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Grand Basset Griffon Vendeen: Info, Pictures, Care, Traits, & More

Written by: Sarah Psaradelis

Last Updated on May 24, 2024 by Dogster Team

Grand basset griffon vendeen dog

Grand Basset Griffon Vendeen: Info, Pictures, Care, Traits, & More

The Grand Basset Griffon Vendeen or “GBGV” for short is a French scenthound with a unique appearance. Their lengthy name is pronounced as “Gran-Bah-Say Gree-FOHN VON-day-uhn.”

These shaggy dogs are highly active with hunting origins tracing back to the 16th century. With a long body, short stature, and keen sense of smell, the Grand Basset Griffon Vendeen is a loyal companion and eager hunter.

Breed Overview


15.5–18 inches


40–45 pounds


13–15 years


White, gray, sable, orange, tan, black, lemon, and fawn

Suitable for:

Active families looking for a busy dog


Intelligent, loyal, independent, stubborn, and active

The Grand Basset Griffon Vendeen is a purebred dog recognized by the AKC in 2018. Despite their recent recognition, these dogs were developed in France a few centuries ago. You can recognize a Grand Basset Griffon Vendeen by their shaggy coats available in various colors and patterns.

They are among the tallest members of the Basset breeds and their low stance accentuates their long bodies. Grand Basset Griffon Vendeen has all the desirable traits of a working dog and requires a bit more exercise and mental stimulation to thrive.

Keep reading to find out more about the Grand Basset Griffon Vendeen and what makes this breed so unique.

Grand Basset Griffon Vendeen Characteristics

High-energy dogs will need a lot of mental and physical stimulation to stay happy and healthy, while low-energy dogs require minimal physical activity. It’s important when choosing a dog to make sure their energy levels match your lifestyle or vice versa.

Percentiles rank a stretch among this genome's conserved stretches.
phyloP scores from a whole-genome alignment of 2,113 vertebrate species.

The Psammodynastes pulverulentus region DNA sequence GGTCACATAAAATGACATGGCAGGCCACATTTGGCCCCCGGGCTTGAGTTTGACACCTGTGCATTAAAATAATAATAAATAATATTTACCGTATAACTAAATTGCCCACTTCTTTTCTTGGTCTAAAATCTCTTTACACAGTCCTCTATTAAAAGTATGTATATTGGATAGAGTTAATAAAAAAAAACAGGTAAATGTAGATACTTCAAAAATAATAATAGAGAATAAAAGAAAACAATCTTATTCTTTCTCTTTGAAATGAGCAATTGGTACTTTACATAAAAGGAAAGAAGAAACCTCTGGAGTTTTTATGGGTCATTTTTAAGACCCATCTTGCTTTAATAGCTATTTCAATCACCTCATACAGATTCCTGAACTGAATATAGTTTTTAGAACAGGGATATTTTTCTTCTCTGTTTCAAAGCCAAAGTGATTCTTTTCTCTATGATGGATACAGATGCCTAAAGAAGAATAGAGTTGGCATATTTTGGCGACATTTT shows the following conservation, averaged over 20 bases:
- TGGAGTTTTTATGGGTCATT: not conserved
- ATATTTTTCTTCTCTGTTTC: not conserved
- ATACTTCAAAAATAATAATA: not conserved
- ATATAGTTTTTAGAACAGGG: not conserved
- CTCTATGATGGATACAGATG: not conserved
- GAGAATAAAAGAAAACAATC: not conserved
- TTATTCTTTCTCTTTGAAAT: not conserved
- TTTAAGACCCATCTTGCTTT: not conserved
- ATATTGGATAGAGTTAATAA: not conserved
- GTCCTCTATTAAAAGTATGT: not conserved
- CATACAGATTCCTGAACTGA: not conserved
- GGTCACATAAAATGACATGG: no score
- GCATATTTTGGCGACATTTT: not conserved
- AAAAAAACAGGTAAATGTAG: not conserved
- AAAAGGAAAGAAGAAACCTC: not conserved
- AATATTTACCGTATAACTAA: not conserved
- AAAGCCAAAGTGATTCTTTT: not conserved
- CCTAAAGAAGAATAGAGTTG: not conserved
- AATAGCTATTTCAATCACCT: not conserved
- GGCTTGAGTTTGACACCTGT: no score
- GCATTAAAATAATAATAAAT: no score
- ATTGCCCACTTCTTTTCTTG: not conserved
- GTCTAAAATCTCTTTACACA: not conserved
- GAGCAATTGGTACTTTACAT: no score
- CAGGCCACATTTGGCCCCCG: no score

Easy-to-train dogs are more skilled at learning prompts and actions quickly with minimal training. Dogs that are harder to train will require a bit more patience and practice.
Some breeds, due to their size or their breeds potential genetic health issues, have shorter lifespans than others. Proper exercise, nutrition, and hygiene also play an important role in the lifespan of your pet.
Some dog breeds are prone to certain genetic health problems, and some more than others. This doesn’t mean that every dog will have these issues, but they have an increased risk, so it’s important to understand and prepare for any additional needs they may require.
Some dog breeds are more social than others, both towards humans and other dogs. More social dogs have a tendency to run up to strangers for pets and scratches, while less social dogs shy away and are more cautious, even potentially aggressive. No matter the breed, it’s important to socialize your dog and expose them to lots of different situations.

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Grand Basset Griffon Vendeen Puppies

Grand Basset Griffon Vendeen
Image By: Paul Steven, Shutterstock

You can get Grand Basset Griffon Vendeen puppies through adoption, rehoming, and breeders. Your best bet at finding Grand Basset Griffon Vendeen puppies is through a reputable breeder who specializes in this French breed. These dogs are seldom found up for adoption through shelters or rescue organizations.

Grand Basset Griffon Vendeen puppies are small and energetic, yet eager to be trained. It’s not uncommon for them to be stubborn and boisterous at times, which might hinder training. Grand Basset Griffon Vendeen puppies benefit from early socializing and obedience training to become well-mannered adults.